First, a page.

The Insolvency and Bankruptcy Code has legalized the loot of public money

It’s three years since the Parliament passed the Insolvency and Bankruptcy Code (IBC). It was called the biggest economic ‘reform’ of the NDA government. It boosted India’s rankings in the World Bank’s ease of doing business. It was claimed that it will help to solve the problem of NPAs faced by Indian banks and recover outstanding loans. The experience of the last 30 months, since the first case was filed under the new law, shows that the IBC has legalized the loot of public money with banks. The write-off of big amounts of NPAs by banks is now carried out under the order of a court.

When a defaulting company is not able to pay interest on time or repay loans or money due to suppliers, it can be taken to bankruptcy court. Once the application is accepted by the bankruptcy court, the management of the company is taken over by a resolution professional. The resolution professional invites bids for the sale of company. If a bid acceptable to lenders is received, the bankruptcy court orders the sale of the company to the successful bidder. If no acceptable bid is received within 180 days (plus a 90-day grace period), the court orders the liquidation of the company. Then the assets of the company are sold and the money received is shared among lenders.

A total of 1,858 cases of defaulting companies have been registered under the IBC by 31 March 2019. In case of 94 companies, acceptable bids were received and the ownership was transferred. However, acceptance of the bids through the court order required banks to write off huge amount of outstanding loans of these companies. While about Rs 75,000 crore were received through the sale of these companies, the write-off of Rs 100,000 crore was legalized under the IBC.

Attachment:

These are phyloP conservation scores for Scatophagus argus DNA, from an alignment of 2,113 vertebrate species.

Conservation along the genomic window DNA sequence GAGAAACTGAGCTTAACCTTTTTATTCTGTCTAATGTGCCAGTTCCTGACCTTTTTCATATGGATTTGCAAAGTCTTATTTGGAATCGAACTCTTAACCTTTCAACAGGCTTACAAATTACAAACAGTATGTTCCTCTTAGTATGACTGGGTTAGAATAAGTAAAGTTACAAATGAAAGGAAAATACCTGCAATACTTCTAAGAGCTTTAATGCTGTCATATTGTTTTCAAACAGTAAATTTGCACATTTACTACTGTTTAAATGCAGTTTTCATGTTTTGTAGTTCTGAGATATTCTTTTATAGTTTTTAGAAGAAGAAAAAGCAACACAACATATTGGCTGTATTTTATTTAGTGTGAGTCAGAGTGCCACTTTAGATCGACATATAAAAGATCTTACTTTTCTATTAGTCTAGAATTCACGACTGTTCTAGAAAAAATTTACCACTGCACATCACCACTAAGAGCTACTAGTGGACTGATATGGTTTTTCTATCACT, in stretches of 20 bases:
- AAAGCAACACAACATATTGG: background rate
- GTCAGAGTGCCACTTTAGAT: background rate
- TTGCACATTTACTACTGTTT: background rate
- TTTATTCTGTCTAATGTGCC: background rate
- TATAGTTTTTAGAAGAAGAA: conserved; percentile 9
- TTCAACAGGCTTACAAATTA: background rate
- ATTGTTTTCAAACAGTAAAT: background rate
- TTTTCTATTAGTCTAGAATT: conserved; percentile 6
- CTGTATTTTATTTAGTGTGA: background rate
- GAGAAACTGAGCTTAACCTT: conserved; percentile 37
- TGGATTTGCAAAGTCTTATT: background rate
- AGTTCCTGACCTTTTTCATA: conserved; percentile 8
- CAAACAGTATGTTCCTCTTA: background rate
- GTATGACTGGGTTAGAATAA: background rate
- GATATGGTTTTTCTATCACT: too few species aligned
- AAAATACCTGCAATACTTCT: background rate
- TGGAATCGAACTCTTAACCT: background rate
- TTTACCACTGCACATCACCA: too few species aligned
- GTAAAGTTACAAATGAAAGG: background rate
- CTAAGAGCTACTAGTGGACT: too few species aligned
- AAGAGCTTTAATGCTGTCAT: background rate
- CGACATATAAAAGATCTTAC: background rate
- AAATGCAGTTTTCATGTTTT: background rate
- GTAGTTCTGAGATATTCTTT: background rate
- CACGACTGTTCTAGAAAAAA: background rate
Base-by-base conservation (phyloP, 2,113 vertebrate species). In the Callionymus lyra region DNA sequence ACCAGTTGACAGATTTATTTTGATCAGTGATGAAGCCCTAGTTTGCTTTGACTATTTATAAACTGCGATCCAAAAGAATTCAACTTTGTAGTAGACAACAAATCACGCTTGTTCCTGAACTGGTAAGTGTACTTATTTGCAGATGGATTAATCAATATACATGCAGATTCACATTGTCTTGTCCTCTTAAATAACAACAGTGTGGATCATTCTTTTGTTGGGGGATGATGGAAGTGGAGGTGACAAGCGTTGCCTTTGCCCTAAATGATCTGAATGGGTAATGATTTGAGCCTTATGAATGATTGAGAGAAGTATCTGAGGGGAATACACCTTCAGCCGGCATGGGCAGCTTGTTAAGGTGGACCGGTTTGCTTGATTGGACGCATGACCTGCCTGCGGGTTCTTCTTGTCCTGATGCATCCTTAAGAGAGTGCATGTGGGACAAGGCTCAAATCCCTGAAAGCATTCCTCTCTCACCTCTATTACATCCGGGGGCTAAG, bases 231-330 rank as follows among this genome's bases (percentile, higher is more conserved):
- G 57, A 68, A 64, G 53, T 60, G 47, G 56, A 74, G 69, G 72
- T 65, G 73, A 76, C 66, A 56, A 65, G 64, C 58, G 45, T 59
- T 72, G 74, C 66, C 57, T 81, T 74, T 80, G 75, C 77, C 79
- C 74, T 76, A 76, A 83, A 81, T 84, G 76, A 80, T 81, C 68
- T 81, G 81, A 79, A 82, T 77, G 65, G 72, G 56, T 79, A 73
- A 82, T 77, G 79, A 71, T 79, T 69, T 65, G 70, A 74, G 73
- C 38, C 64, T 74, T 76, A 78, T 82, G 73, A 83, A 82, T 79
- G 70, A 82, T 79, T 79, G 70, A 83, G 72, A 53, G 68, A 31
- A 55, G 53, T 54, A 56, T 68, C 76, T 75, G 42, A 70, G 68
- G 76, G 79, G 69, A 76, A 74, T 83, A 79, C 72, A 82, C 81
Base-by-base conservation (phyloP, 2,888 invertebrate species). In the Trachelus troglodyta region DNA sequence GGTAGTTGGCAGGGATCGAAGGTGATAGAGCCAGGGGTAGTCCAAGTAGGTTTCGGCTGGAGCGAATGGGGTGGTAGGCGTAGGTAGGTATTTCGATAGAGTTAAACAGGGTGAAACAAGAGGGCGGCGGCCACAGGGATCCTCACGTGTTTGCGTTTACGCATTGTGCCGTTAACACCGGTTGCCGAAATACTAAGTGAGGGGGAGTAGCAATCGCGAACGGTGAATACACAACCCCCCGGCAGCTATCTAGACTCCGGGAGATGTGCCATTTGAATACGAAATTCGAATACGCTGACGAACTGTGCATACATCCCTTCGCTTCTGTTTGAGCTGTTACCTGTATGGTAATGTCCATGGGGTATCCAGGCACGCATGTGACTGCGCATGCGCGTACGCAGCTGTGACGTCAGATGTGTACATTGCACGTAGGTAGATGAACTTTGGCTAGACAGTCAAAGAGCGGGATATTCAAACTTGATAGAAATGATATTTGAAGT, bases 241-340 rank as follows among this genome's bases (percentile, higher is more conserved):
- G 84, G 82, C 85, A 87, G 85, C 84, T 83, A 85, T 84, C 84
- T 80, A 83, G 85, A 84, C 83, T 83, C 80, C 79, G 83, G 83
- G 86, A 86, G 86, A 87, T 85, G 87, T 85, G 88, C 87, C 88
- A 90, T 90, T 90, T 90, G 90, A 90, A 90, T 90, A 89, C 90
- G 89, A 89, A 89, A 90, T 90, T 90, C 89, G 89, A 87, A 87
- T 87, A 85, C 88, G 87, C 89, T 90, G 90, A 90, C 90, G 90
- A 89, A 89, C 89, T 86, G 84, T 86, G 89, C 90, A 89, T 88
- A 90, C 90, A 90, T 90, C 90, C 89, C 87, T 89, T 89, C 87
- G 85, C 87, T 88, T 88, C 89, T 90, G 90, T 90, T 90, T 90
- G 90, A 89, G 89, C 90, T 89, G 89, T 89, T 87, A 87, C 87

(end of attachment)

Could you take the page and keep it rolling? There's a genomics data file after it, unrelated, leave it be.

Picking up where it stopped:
Another 378 companies, with outstanding dues of Rs 2,57,462 crore, were sent for liquidation by the court. The sale of assets of these companies is expected to recover only 7 percent of outstanding dues. That means another Rs 2,39,000 crore of outstanding amount will have to be written off.

Thus 3 years of the IBC will lead to court-ordered write-off of nearly Rs 3,40,000 crore by banks. The very first case decided by the IBC of Synergies-Dooray Automotive, an auto ancillary company, in Aug 2017, led to write-off of 94 percent of outstanding loans of the company. Lenders got only Rs 54 crore out of the total debt of Rs 972 crore.

In most cases of sale of companies through the IBC, the buyers have been able to buy valuable assets at very low prices. In 2017, the Reserve Bank of India referred 12 big NPAs, with outstanding amount of Rs 3.45 lakh crore, for resolution under the IBC. So far 5 cases have been decided – one for liquidation (Lanco Infrastructure with outstanding dues of over Rs 17,000 crore ) and another four for sale (Bhushan Steel - bought by Tata Steel for Rs 35,200 crore as against outstanding dues of Rs 56,000 crore; Electrosteel - bought by Vedanta for Rs 5320 crore as against outstanding dues of Rs 13,000 crore; Monnet Ispat - bought by JSW Steel for Rs 2,875 crore as against outstanding dues of Rs 11,000 crore ; Amtek Auto - bought by Liberty House for Rs 4,400 crore as against outstanding dues of Rs 12,000 crore). The loan write-off in case of these four companies varies from 35 to 70 percent of outstanding dues. The court decision in case of these five companies alone will mean banks writing off nearly Rs 60,000 crore of loans!

The three years of the operation of the IBC has clearly demonstrated that it is a tool to legalize write-off of big loans by banks and for purchase of valuable productive assets at very low prices by big Indian and foreign monopolies. The IBC has given legal sanctity to the big loot of the savings of workers and toilers deposited in banks.

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Insolvency    Bankruptcy Code    Jun 16-30 2019    Political-Economy    Privatisation    Rights     2019   

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